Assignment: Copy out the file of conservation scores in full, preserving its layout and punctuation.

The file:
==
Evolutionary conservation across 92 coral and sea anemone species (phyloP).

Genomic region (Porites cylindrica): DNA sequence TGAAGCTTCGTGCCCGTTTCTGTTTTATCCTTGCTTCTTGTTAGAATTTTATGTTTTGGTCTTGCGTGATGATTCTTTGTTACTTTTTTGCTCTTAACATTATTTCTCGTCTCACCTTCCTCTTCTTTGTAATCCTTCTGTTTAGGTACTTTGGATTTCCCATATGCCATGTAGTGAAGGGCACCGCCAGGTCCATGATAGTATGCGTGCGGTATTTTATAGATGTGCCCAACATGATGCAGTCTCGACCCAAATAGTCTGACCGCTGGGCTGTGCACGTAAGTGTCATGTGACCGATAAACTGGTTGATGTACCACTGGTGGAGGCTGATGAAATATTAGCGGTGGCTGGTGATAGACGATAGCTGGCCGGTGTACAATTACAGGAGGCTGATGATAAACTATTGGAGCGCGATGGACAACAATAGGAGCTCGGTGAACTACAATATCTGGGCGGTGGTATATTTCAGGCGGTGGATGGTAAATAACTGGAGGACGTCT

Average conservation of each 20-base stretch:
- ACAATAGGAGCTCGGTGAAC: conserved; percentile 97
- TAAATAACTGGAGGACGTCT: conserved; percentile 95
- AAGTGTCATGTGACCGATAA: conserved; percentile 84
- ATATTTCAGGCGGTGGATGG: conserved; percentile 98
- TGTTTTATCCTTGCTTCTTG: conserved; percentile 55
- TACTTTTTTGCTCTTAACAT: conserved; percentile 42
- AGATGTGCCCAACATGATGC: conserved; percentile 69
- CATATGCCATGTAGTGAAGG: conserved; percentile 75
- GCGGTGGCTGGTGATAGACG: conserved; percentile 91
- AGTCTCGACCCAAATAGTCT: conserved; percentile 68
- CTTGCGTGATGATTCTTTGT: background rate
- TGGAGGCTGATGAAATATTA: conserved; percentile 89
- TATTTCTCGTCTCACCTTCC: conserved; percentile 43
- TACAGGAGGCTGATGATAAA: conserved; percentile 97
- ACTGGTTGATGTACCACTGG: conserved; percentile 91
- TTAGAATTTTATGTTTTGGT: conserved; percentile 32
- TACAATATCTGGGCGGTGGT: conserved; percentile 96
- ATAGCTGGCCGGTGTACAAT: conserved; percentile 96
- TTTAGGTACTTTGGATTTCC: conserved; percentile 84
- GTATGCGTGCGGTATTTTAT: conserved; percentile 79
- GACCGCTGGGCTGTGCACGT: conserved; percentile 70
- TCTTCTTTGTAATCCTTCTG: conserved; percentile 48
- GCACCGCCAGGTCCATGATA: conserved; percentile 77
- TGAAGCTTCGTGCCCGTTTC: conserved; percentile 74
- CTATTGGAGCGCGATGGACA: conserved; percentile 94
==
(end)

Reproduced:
Evolutionary conservation across 92 coral and sea anemone species (phyloP).

Genomic region (Porites cylindrica): DNA sequence TGAAGCTTCGTGCCCGTTTCTGTTTTATCCTTGCTTCTTGTTAGAATTTTATGTTTTGGTCTTGCGTGATGATTCTTTGTTACTTTTTTGCTCTTAACATTATTTCTCGTCTCACCTTCCTCTTCTTTGTAATCCTTCTGTTTAGGTACTTTGGATTTCCCATATGCCATGTAGTGAAGGGCACCGCCAGGTCCATGATAGTATGCGTGCGGTATTTTATAGATGTGCCCAACATGATGCAGTCTCGACCCAAATAGTCTGACCGCTGGGCTGTGCACGTAAGTGTCATGTGACCGATAAACTGGTTGATGTACCACTGGTGGAGGCTGATGAAATATTAGCGGTGGCTGGTGATAGACGATAGCTGGCCGGTGTACAATTACAGGAGGCTGATGATAAACTATTGGAGCGCGATGGACAACAATAGGAGCTCGGTGAACTACAATATCTGGGCGGTGGTATATTTCAGGCGGTGGATGGTAAATAACTGGAGGACGTCT

Average conservation of each 20-base stretch:
- ACAATAGGAGCTCGGTGAAC: conserved; percentile 97
- TAAATAACTGGAGGACGTCT: conserved; percentile 95
- AAGTGTCATGTGACCGATAA: conserved; percentile 84
- ATATTTCAGGCGGTGGATGG: conserved; percentile 98
- TGTTTTATCCTTGCTTCTTG: conserved; percentile 55
- TACTTTTTTGCTCTTAACAT: conserved; percentile 42
- AGATGTGCCCAACATGATGC: conserved; percentile 69
- CATATGCCATGTAGTGAAGG: conserved; percentile 75
- GCGGTGGCTGGTGATAGACG: conserved; percentile 91
- AGTCTCGACCCAAATAGTCT: conserved; percentile 68
- CTTGCGTGATGATTCTTTGT: background rate
- TGGAGGCTGATGAAATATTA: conserved; percentile 89
- TATTTCTCGTCTCACCTTCC: conserved; percentile 43
- TACAGGAGGCTGATGATAAA: conserved; percentile 97
- ACTGGTTGATGTACCACTGG: conserved; percentile 91
- TTAGAATTTTATGTTTTGGT: conserved; percentile 32
- TACAATATCTGGGCGGTGGT: conserved; percentile 96
- ATAGCTGGCCGGTGTACAAT: conserved; percentile 96
- TTTAGGTACTTTGGATTTCC: conserved; percentile 84
- GTATGCGTGCGGTATTTTAT: conserved; percentile 79
- GACCGCTGGGCTGTGCACGT: conserved; percentile 70
- TCTTCTTTGTAATCCTTCTG: conserved; percentile 48
- GCACCGCCAGGTCCATGATA: conserved; percentile 77
- TGAAGCTTCGTGCCCGTTTC: conserved; percentile 74
- CTATTGGAGCGCGATGGACA: conserved; percentile 94